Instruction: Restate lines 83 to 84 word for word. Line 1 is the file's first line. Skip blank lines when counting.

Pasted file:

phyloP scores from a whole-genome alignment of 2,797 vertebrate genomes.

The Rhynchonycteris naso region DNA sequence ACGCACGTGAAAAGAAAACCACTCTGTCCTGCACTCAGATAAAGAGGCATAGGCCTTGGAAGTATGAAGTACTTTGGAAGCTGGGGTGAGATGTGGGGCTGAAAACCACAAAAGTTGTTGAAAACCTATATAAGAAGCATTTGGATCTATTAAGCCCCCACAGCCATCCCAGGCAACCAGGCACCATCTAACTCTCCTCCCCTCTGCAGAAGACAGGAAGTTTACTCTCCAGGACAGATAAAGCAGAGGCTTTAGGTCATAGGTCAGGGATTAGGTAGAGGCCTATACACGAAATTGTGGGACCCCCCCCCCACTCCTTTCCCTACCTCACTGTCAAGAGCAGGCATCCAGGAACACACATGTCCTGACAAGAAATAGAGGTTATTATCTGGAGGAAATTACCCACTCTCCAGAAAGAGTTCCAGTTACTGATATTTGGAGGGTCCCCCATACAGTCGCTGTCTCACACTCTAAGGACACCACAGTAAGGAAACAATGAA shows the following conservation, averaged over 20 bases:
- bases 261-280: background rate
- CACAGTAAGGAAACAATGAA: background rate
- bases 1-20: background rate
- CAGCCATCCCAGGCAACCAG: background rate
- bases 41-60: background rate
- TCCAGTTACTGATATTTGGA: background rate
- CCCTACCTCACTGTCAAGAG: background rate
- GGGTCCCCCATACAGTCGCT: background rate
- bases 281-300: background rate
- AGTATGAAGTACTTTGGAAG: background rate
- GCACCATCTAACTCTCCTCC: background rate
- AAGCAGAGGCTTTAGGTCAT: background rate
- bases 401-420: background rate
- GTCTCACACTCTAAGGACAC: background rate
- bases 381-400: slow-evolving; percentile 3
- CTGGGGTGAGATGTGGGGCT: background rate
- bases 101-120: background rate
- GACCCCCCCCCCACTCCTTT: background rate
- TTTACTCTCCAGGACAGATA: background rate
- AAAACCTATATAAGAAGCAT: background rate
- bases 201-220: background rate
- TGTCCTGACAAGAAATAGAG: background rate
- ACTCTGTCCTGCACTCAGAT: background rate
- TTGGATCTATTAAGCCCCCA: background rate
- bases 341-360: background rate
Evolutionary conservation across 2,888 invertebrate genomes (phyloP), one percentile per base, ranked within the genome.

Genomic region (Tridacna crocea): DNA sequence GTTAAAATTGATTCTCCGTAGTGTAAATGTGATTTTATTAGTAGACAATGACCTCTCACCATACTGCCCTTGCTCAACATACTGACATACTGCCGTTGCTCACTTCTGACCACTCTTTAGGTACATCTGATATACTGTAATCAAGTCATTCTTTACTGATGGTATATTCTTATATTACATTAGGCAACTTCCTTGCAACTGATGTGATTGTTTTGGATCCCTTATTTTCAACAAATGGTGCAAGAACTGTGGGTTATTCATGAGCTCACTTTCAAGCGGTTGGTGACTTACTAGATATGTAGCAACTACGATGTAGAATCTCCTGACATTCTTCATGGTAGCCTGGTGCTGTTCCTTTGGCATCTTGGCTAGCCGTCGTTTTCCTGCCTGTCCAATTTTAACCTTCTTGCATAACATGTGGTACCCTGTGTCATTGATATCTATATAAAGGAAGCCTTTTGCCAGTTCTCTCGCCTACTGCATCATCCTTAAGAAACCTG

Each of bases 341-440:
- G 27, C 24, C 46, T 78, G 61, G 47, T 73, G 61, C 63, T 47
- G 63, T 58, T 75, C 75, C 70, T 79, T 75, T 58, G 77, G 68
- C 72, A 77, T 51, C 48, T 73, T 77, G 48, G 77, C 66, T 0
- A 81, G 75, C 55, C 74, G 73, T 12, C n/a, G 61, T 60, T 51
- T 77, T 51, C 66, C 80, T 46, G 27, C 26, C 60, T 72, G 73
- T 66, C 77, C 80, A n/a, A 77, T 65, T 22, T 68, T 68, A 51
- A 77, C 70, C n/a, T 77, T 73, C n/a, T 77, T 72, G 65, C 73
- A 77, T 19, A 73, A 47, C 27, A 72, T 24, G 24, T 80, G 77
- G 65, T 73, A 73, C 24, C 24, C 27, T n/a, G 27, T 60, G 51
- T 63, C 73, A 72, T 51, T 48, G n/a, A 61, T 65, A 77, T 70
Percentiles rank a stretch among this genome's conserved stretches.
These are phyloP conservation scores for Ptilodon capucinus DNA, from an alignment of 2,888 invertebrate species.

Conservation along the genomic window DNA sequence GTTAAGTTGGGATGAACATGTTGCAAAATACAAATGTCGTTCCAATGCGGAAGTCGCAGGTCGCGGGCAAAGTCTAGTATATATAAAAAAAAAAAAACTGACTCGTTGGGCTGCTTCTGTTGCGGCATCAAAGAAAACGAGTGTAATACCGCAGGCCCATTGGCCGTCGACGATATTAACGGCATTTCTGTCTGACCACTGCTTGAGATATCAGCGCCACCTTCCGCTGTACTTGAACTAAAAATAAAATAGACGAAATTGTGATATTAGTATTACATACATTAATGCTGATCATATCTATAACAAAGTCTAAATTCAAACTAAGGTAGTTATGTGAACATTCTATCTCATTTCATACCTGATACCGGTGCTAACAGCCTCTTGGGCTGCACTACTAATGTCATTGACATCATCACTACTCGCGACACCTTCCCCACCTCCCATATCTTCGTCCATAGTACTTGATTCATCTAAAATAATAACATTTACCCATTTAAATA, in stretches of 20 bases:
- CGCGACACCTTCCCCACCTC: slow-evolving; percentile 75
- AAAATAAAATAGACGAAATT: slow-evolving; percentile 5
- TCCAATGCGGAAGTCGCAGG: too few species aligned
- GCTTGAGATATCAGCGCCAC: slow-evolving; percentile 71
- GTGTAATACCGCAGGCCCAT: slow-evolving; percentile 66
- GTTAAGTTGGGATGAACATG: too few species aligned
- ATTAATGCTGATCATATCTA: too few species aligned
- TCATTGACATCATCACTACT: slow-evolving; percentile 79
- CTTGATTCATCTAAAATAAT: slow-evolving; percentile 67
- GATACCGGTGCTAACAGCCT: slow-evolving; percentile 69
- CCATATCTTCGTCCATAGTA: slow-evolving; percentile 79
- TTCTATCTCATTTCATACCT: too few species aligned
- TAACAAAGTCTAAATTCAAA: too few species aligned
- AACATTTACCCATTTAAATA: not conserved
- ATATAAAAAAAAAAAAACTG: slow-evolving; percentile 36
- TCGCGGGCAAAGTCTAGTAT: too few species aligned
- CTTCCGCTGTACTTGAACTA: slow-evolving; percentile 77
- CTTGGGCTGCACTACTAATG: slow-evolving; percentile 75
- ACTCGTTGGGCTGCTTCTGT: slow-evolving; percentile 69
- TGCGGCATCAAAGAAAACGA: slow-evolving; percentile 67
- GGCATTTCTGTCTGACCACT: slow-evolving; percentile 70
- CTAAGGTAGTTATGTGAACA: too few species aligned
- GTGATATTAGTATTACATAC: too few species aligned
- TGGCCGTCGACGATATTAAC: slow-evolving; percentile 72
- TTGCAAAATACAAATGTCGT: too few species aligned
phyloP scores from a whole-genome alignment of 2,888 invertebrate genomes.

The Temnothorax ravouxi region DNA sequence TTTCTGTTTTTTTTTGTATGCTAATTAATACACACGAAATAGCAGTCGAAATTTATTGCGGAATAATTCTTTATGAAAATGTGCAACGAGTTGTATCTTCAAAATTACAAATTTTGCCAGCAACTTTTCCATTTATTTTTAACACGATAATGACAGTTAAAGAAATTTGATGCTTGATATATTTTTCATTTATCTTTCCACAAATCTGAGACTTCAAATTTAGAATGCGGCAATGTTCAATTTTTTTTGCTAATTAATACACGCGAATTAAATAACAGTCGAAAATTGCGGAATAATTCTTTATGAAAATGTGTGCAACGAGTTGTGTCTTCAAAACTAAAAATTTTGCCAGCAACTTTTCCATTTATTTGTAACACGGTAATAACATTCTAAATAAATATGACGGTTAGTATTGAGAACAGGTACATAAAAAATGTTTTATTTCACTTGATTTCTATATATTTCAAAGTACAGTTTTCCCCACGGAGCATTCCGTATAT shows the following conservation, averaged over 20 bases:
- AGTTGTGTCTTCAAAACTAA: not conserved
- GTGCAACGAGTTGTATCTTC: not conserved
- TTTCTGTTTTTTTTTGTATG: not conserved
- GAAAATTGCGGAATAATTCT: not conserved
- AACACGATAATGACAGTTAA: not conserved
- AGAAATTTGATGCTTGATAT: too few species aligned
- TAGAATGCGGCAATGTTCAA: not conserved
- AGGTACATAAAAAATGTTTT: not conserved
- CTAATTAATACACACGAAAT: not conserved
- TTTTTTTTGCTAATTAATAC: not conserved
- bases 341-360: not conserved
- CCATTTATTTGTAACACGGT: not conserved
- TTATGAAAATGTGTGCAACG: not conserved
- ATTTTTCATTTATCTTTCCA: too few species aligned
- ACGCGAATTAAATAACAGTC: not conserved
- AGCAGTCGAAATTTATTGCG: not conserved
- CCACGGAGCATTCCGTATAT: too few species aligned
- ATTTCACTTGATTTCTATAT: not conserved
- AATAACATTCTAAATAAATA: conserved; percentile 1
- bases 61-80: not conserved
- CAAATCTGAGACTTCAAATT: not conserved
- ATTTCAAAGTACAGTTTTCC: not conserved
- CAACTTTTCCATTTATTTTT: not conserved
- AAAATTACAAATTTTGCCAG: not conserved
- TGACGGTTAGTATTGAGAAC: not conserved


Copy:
- TTATGAAAATGTGTGCAACG: not conserved
- ATTTTTCATTTATCTTTCCA: too few species aligned